McAlpines is currently using 4Projects on 20 projects, totalling several billion pounds, and is pushing its more extensive use. Originally devised by Taylor Woodrow, it is owned by the Leyton Group and some architects have taken it on board.
You might expect a project with a Classical facade to be subject to skills problems. Adam admits that although there were difficulties bringing people round to the idea, there were no serious technical problems. This is probably because those firms which do work with traditional materials such as stone and cast metals have always been in demand and consequently have a solid client base.
Adam says of the selection of subcontractors: 'They come out of our own and the contractor's research. There are not a lot of buildings like this and at first I don't think anybody understood what it was about, so a lot had to be done from scratch.
'The skills are all there. Where the real difference came was that we had to detail everything. The opportunities for cocking things up are legion.' And so in some cases they had to send out patterns rather than drawings. He says: 'We had to have a full-size half-pattern sent to China for the grey granite cornices.
Their tops are polished to eliminate ashing. For the egg-and-dart strings we did some rough sketches and the local contractors did the eggs - this was where a genuine understanding and an ability to interpret was essential.
'The columns in the rotunda are grey granite. And the urns have bronze tops and bottoms, and are in figured French limestone. We discovered the sandstone and limestone would react badly with each other. So we have different types of granite: one a deep-red Chinese for rustications; the grey on the aedicular windows and warmer grey elsewhere.'
CLASSICAL PREFAB Because Adam was comfortable with the idea of wrapping space - in this case putting a traditional skin around a steel frame and concrete oors - the idea of using prefabricated stone cladding came easily enough. One construction advantage was that there would be no need for scaffolding above the mezzanine level.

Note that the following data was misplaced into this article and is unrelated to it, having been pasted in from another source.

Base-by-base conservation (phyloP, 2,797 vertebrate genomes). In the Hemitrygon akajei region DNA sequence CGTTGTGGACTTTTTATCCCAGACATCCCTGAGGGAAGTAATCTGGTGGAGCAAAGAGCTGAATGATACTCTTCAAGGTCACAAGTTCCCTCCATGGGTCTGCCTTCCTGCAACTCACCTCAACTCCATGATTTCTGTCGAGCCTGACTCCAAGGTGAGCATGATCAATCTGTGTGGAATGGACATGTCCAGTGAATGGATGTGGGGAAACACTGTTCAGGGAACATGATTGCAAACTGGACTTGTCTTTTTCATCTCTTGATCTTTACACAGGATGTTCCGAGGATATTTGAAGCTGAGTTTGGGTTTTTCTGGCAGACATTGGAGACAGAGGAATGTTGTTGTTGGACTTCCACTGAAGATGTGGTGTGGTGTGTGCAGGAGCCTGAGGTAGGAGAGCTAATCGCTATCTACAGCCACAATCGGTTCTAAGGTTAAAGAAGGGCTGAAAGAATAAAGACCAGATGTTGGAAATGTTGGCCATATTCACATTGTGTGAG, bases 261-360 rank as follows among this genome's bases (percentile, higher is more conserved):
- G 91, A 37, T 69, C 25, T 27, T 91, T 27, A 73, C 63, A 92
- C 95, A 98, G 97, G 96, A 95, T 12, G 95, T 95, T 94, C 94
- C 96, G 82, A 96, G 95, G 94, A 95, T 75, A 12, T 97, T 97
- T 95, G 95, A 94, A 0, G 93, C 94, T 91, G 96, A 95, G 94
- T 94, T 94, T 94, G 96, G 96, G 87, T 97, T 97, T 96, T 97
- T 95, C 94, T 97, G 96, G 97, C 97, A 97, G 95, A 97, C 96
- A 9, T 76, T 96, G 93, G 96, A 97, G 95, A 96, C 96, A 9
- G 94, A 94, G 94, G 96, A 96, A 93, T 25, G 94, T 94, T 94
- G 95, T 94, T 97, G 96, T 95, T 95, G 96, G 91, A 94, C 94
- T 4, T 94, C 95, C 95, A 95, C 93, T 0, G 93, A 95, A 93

Adam says: We went to two firms for the walling, and Marble Mosaics was the one which was most helpful; it has come up with the goods and the panels do fit together.'
The walling is Portland stone. Adam explains his choice of real stone over cast stone for the facades: 'Cast stone is either concrete with a fine stone aggregate in either a wet-poured mix or a dry mix where you press the stuff into a mould. The trouble is that although they are both consistent, cast stone gets worse as it weathers, whereas stone gets better. So cast stone is no good as a walling material, but it is good for details. What they do is lay the stone face-down in a mould, pour in concrete and fix insulation [and fixings] behind it.' The panels are then trucked in and fixed to the frame like any other cladding. 'That was a bit of a struggle, ' Adam continues. 'We solved it around the window openings, where we carried a drip around the jams of the windows vertically as well as horizontally - it is a detail which helps to deal with the thin stone.'
GRITTY JOINTS Adam says: 'The key [to the prefabricated cladding panels] is to make the joints correspond with something architectural, because joints are always the problem. There are sort of false voussoirs and we have made the joint on the outer side of a relieving arch and put a false joint on the other side. And where the joints are on reveals sometimes we have created grooves for shedding water'.
The grooves also have to do with the thickness of the stone.